Wednesday, December 07, 2011
2012 Marks New Mexico's Centennial Celebration-Op-Ed by Sen. Michael S. Sanchez
Many of you are already aware that 2012 marks New Mexico's Centennial — 100 years of statehood. As we approach our 100th birthday, I think it is important to think about a few things. Like any birthday, our centennial is a chance to look back at how far we have come as a state.
It is an opportunity to reflect on the New Mexico so many of us grew up in and the New Mexico our children and grandchildren will grow up in. We should be mindful of our history, not only because having a sense of history helps us understand how best to move forward, but also because it might help us to avoid repeating some mistakes.
Our centennial is a celebration. It is a time to pause and give thanks to those who came before us; it is a time to gather with friends, family and community to acknowledge that what makes us similar is much greater than what makes us different.
Our centennial should be celebrated like our own birthdays. Birthdays should be a time when close friends and family take a moment to be with each other in appreciation of one another.
While we must always be careful about how we spend money as a state, a celebration of 100 years of statehood is important enough to merit some funding. During the 2011 regular legislative session, money was appropriated for the centennial celebration however, the Governor vetoed the appropriation. Despite the veto, it is my hope that the administration is willing to collaborate with the legislature and private sector during the upcoming legislative session to fully acknowledge this milestone in our state's great history. This is an event that should not go unrecognized and a modest amount of money could go a long way to bring awareness of centennial celebrations to people living in and out-of-state.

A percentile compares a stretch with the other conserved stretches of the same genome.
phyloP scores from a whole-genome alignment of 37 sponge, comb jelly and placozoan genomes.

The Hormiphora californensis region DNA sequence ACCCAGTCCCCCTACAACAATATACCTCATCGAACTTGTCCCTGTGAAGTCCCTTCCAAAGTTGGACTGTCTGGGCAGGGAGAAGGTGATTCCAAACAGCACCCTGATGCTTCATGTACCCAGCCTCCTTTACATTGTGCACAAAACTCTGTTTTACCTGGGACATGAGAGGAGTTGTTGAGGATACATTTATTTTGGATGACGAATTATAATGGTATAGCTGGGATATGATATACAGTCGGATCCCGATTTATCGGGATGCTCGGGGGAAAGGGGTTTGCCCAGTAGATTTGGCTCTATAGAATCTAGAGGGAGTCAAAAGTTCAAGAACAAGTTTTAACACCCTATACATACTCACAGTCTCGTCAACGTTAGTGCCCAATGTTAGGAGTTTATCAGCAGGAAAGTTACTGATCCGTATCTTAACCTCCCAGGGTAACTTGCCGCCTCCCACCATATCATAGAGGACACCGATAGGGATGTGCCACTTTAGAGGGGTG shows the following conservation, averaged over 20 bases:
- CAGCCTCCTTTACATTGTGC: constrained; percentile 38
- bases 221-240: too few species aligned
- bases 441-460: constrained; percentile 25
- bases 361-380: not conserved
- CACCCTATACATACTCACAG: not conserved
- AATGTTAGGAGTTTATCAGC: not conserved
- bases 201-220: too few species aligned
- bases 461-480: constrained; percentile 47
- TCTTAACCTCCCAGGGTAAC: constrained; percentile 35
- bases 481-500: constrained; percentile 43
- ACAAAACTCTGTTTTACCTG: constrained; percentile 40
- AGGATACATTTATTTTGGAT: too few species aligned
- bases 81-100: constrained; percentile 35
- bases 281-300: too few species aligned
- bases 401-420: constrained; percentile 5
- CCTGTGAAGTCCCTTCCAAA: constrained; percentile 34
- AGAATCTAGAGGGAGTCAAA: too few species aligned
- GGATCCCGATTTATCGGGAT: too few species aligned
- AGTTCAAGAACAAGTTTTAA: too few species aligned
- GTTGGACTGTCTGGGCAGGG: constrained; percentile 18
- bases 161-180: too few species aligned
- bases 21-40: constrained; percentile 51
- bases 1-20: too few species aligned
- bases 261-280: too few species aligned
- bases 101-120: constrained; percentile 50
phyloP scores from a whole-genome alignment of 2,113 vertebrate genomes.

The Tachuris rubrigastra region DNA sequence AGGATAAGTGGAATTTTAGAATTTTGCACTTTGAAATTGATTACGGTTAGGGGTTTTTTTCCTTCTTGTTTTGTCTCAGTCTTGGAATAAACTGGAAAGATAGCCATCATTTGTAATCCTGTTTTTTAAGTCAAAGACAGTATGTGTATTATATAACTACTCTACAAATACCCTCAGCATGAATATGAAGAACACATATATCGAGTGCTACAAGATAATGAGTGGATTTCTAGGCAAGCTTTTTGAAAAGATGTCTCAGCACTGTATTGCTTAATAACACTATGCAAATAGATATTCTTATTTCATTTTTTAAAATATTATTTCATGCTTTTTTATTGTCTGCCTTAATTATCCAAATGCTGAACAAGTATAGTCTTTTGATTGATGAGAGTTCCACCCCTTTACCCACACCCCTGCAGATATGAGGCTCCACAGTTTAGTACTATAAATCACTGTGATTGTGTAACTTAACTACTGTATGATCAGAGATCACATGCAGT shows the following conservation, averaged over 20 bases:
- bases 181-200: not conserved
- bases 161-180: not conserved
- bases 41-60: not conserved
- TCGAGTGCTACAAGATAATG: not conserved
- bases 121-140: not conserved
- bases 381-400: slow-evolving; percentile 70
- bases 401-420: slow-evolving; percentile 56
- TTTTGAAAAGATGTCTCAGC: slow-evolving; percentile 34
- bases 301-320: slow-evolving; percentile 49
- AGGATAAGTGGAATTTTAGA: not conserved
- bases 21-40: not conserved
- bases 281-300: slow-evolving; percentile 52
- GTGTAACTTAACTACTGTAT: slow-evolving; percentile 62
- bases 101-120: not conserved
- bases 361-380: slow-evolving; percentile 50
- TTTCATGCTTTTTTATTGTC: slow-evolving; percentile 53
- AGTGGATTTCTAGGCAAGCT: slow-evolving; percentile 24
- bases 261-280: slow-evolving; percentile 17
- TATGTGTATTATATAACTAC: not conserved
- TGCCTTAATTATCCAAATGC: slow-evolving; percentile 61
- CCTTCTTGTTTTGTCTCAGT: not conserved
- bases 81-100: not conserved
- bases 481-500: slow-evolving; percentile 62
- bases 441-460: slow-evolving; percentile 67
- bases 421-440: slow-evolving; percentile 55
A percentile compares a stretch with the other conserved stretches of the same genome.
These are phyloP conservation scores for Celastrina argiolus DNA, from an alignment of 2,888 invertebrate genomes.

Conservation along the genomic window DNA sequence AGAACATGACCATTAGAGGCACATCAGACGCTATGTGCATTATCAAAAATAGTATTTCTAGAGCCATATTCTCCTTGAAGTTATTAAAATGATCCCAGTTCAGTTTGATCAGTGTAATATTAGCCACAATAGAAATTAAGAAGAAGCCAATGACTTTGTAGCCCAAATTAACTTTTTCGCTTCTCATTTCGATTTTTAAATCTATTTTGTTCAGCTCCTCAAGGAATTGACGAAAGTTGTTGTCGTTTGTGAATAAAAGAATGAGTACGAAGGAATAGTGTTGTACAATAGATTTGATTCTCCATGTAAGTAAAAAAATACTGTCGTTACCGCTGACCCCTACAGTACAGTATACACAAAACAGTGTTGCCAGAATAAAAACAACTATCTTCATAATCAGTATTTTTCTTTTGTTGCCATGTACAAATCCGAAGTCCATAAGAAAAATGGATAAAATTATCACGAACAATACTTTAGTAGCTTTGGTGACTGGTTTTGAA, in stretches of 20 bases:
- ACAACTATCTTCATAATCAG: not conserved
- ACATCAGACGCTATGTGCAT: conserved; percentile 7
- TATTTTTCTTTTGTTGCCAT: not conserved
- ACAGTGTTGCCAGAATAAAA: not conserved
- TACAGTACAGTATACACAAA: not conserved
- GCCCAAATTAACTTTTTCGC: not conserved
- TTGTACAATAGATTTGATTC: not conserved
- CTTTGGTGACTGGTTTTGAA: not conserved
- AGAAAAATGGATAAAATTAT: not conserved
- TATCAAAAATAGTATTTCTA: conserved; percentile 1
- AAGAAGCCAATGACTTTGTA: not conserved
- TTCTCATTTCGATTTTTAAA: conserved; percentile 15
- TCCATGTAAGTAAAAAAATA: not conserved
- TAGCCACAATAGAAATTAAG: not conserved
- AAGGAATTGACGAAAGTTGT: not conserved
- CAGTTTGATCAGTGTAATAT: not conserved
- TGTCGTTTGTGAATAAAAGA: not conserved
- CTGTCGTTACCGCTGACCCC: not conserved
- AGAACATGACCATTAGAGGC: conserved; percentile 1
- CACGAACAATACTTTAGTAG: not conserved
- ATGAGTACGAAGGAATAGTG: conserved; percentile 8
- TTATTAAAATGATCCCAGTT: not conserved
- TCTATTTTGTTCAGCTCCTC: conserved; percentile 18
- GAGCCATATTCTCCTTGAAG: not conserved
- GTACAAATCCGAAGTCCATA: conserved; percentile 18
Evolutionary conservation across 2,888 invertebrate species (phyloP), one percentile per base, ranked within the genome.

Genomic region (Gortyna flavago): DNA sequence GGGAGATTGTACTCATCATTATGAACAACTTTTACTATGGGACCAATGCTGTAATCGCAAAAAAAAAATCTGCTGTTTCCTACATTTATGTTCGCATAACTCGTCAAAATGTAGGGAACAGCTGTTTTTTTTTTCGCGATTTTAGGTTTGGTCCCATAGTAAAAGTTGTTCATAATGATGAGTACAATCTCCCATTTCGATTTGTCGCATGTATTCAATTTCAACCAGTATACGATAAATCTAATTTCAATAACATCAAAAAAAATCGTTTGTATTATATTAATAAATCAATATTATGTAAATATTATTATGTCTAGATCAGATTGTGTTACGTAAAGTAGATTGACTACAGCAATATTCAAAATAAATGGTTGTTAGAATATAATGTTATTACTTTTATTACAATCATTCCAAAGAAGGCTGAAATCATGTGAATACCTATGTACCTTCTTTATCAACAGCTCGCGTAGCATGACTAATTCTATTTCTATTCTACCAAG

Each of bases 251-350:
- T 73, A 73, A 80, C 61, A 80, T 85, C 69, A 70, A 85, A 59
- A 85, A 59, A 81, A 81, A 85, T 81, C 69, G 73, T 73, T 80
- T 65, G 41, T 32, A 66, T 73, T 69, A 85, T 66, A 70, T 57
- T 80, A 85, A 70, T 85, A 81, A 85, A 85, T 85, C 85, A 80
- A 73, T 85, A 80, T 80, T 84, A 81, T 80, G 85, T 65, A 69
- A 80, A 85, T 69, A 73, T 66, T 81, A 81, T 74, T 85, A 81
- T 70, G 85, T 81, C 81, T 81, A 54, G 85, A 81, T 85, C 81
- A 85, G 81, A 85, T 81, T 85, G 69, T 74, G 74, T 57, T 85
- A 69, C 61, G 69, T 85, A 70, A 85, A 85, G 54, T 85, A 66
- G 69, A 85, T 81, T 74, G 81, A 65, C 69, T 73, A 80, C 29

We have much to celebrate on our 100th birthday:
• Our History — from some of North America's oldest inhabitants to some of the New World's
first explorers, through westward expansion of a new nation to World War II and into the new
millennium, New Mexico has as rich a history as any other state in the United States.
• Our Diversity and Culture — New Mexico truly exemplifies America's melting pot: a place where distinct cultures intermingle with one another every day, while remaining mindful of who we are and where we came from. We have always taken great pride in how the divergent cultures have blended to create the unique New Mexican.
• Our Food — It may sound cliché but I do not know anyone who leaves New Mexico for any period of time that does not come back craving a plate of enchiladas or a green chile cheeseburger. For many, it is the first stop outside of the airport.
• Our Landscape — While it is difficult for anyone to take credit for this one, the stunning natural beauty of New Mexico is what attracts so many of our visitors and what drew many residents in the first place.
During the coming year, I encourage everyone to take a moment to look back at how far we have come and to honor the fact that we are here and this is home. The vast communities that run from Lordsburg to Raton, from Farmington to Jal, from the Navajo Nation to the Mescalero Apache Reservation and all the towns and pueblos in between are why New Mexico is called the Land of Enchantment. I encourage each and every New Mexican to take some time in 2012 to think about our statehood while attending some of the centennial events taking place in your area of the state. If your area is not offering any events, I hope you and other members of your community will work together to commemorate this important date in our history. After all, the centennial belongs to all of us and we deserve to celebrate. Happy Birthday, New Mexico!